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-"And thee would I congratulate, my 'son,
Who hast thy reign in happy hour begun;
Seen hast thou the beginning, -yet attend,
While I shall also show to thee the end.
That this new fortune doth not blind thee quite,
Both sides regard, the darker with the bright;
Heed what so many who have ruled before,
Failing to heed, now rue for evermore.
Though sure thy state and strong thy throne appear,
King only art thou for a season here ;
A time is fix'd, albeit unknown to thee,
Which, when it comes, thou banish'd hence shalt be.
Round this fair spot, though hidden from the eye
By mist and vapour, many islands lie :
Bare are their coasts, and dreary and forlorn,
And unto them the banish'd kings are borne ;
On each of these an exiled king doth mourn,
For when a new king comes, they bear away
The old, whom now no vassals more obey.

Much, O my Prince, my words have thee distrest,
Thy head has sunk in sorrow on thy breast;
Yet idle sorrow helps not-I will show
A nobler way, which shall true help bestow.
This counsel take-to others given in vain,
While no belief from them my words might gain.
Know then, whilst thou art monarch here, there

stand Helps for the future many at thy command ; Then, whilst thou canst, employ them to adorn That island whither thou must once be borne. Unbuilt and waste and barren now that strand, And gush no fountains from the thirsty sand. So when the world, which speaks thee now so fair, And flatters so, again shall strip thee bare, And drive thee naked forth in harshest wise, Thou joyfully wilt seek thy paradise.' Then raised the Prince his head with courage new, And what the sage advised, prepared to do. He ruled his realm with meekness, and meanwhile He marvellously deck'd the chosen isle ; Bade there his servants build up royal towers, And change its barren sands to leafy bowers; Bade fountains there be hewn, and caused to bloom Immortal amaranths, shedding rich perfume. And when he long enough had kept his throne, To him sweet odours from that isle were blown : Then knew he that its gardens blooming were, And all the yearnings of his soul were there. Grief was it not to him, but joy, when they His crown and sceptre bade him quit one day; When him his servants rudely did dismiss, 'Twas not the sentence of his ended bliss, But pomp and power he cheerfully forsook, And to his isle a willing journey took,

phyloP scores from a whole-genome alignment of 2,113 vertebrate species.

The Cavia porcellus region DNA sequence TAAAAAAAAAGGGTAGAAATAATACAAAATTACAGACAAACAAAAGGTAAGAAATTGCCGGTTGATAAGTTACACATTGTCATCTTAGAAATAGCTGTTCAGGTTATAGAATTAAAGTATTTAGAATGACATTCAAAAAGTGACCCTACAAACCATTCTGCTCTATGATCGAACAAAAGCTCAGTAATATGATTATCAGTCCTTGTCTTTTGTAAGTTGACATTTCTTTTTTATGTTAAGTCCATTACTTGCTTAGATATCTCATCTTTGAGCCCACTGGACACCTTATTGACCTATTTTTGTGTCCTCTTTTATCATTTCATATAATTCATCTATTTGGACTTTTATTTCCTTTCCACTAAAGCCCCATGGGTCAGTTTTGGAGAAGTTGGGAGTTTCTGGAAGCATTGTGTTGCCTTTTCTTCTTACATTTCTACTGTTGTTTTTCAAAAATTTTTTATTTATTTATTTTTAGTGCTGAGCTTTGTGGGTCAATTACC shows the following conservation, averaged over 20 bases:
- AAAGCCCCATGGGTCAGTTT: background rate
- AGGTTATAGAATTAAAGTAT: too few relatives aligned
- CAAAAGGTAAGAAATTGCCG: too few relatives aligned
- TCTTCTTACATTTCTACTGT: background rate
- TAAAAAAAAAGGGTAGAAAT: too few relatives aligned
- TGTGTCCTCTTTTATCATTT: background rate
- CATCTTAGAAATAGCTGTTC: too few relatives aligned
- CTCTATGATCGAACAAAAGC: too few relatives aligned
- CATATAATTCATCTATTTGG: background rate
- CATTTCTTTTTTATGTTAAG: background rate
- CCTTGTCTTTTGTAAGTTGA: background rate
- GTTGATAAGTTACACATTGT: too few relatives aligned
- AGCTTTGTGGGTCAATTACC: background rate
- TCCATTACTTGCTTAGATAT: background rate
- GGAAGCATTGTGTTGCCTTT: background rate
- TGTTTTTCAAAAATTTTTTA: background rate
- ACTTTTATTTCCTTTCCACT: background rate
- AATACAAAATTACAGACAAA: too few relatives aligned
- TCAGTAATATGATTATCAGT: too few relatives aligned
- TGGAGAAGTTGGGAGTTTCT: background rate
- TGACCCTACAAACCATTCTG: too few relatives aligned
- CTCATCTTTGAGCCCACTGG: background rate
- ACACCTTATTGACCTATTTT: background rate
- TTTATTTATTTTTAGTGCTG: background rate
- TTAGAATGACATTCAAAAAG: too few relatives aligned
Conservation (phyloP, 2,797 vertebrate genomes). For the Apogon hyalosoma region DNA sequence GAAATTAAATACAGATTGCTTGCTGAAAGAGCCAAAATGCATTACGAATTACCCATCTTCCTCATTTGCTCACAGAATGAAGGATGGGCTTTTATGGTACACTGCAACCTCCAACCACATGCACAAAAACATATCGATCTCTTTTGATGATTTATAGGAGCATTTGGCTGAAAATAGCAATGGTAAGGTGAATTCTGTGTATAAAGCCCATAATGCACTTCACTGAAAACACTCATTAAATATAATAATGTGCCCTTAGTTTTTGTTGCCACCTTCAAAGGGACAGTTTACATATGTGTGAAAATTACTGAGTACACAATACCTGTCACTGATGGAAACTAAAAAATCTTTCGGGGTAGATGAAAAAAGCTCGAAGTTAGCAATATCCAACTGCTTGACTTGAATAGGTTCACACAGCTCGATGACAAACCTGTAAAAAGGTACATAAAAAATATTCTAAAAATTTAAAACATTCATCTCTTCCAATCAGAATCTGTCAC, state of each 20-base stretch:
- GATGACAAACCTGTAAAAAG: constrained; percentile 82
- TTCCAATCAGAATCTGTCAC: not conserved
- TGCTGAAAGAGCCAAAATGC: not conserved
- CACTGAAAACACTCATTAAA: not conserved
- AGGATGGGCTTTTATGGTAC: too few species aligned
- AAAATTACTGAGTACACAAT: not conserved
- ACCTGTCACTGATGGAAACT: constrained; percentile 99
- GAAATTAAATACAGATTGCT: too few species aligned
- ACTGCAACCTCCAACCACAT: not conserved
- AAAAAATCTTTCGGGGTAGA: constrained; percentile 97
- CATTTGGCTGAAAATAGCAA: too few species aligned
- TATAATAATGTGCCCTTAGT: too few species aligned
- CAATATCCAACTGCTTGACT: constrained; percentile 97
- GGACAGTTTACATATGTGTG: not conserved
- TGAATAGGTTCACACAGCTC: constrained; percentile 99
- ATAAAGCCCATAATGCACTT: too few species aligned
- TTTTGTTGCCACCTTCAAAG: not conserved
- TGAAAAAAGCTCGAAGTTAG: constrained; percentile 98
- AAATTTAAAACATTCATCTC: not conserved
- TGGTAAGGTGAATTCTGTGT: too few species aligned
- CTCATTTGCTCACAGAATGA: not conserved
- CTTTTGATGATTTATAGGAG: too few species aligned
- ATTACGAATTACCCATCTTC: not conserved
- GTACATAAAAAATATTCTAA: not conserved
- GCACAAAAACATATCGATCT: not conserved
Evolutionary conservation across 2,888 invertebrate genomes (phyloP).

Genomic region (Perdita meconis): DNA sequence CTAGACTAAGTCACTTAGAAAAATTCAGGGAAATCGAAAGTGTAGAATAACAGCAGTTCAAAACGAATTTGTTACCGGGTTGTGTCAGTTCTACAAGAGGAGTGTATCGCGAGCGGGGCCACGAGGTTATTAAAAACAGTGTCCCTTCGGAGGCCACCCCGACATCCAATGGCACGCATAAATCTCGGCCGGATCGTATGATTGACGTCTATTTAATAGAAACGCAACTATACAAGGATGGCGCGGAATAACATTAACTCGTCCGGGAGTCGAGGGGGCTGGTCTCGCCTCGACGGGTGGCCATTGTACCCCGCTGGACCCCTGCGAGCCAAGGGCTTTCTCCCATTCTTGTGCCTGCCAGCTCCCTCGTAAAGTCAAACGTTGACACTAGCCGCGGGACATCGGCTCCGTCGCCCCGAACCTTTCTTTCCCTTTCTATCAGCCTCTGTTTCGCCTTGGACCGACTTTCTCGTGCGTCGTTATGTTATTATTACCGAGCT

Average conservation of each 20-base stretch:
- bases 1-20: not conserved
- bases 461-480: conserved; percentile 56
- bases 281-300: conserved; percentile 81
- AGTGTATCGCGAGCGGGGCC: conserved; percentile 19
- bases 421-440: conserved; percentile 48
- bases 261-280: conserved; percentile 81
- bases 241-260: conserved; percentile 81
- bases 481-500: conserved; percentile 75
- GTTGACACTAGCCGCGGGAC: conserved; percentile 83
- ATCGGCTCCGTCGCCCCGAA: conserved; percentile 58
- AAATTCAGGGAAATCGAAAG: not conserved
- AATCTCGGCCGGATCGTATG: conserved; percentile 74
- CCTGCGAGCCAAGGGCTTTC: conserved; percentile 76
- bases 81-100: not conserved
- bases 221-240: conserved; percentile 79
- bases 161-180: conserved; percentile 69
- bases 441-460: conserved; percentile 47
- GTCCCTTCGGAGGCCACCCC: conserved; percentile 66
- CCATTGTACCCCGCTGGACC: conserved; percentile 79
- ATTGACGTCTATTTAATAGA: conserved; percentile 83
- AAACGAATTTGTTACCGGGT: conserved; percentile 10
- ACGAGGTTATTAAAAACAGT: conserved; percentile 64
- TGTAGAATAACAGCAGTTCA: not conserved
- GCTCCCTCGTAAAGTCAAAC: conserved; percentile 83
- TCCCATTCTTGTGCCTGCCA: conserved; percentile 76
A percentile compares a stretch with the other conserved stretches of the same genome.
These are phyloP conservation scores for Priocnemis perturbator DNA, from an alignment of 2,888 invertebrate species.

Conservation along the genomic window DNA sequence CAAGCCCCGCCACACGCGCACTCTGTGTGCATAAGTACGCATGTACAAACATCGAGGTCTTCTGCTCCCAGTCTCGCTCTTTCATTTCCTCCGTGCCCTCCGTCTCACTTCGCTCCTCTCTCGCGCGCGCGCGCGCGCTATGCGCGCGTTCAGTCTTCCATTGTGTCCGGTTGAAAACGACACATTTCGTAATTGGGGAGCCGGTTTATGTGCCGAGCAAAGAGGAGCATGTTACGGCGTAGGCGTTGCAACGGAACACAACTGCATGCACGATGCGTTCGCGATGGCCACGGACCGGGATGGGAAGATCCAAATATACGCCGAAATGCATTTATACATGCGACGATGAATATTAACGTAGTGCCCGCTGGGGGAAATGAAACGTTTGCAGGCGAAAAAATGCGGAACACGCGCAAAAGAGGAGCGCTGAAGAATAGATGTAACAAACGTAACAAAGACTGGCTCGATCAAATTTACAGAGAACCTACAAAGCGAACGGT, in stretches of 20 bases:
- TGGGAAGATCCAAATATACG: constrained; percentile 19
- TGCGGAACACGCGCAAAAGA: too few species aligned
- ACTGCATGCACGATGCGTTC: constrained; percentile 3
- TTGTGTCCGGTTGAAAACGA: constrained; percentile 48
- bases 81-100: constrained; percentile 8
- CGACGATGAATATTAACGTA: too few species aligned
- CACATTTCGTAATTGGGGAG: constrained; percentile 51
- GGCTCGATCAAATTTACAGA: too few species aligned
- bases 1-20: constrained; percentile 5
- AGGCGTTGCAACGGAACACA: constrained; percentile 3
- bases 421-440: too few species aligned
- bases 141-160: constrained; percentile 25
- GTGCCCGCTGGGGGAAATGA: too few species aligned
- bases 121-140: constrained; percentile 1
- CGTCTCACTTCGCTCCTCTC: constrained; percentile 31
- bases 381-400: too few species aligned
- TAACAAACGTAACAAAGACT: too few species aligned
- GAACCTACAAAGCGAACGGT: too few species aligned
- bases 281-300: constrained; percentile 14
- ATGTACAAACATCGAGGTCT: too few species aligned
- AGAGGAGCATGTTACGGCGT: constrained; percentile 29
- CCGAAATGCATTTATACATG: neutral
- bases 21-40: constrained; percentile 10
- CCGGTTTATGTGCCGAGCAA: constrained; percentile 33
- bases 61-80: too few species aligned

There is nothing left of me :

If all my strength were shown, So small the amount would be,

Its presence could scarce be known. Fighting alone to-night,

With not even a stander-by To cheer me on in the fight,

Or to hear me when I cry. Only the Lord can hear,

Only the Lord can see The struggle within how dark and drear,

Though quiet the outside be. Fighting alone to-night,

With what a sinking heart ! Lord Jesus, in the fight,

Oh stand not Thou apart ! Body and mind have tried

To make the field mine own; But when the Lord is on my side,

He doeth the work alone.

And when He hideth His face,

And the battle-clouds prevail, It is only through His grace

If I do not utterly fail.

The word of old was true,

And its truth shall never cease, – "The Lord shall fight for you,

And ye shall hold your peace.'

Lord, I would fain be still

And quiet behind my shield; But make me to love Thy will,

For fear I should ever yield.

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For when, to destroy my foes,

Thou lettest them strike at me,
And fillest my heart with woes,

That joy may the purer be,
Nothing but perfect trust,

And love of Thy perfect will,
Can raise me out of the dust,

And bid my fears lie still.
Even as now my bands,

So doth my folded will
Lie waiting Thy commands,

Without one anxious thrill.
But as, with sudden pain,

My hands unfold and clasp,
So doth my will start up again,

And taketh its old firm grasp.
Lord, fix mine eyes upon Thee,

And fill my heart with Thy love;
And keep my soul till the shadows flee,
And the light breaks from above.

F. W. Faber. 270. BATTLE. The Christian's How goes the fight with thee?

The life-long battle with all evil things? Thine no low strife, and thine no selfish aim;

It is the war of giants and of kings. Does it grow slacker now?

Then tremble ; for, be sure, thy hellish foe Slacks not ; 'tis thou that slackest in the fight;

Fainter and feebler falls each weary blow. What though ten thousand faint,

Desert, or yield, or in weak terror flee ! Heed not the panic of the multitude ;

Thine be the Captain's watchword, — Victory! Look to thine armour well!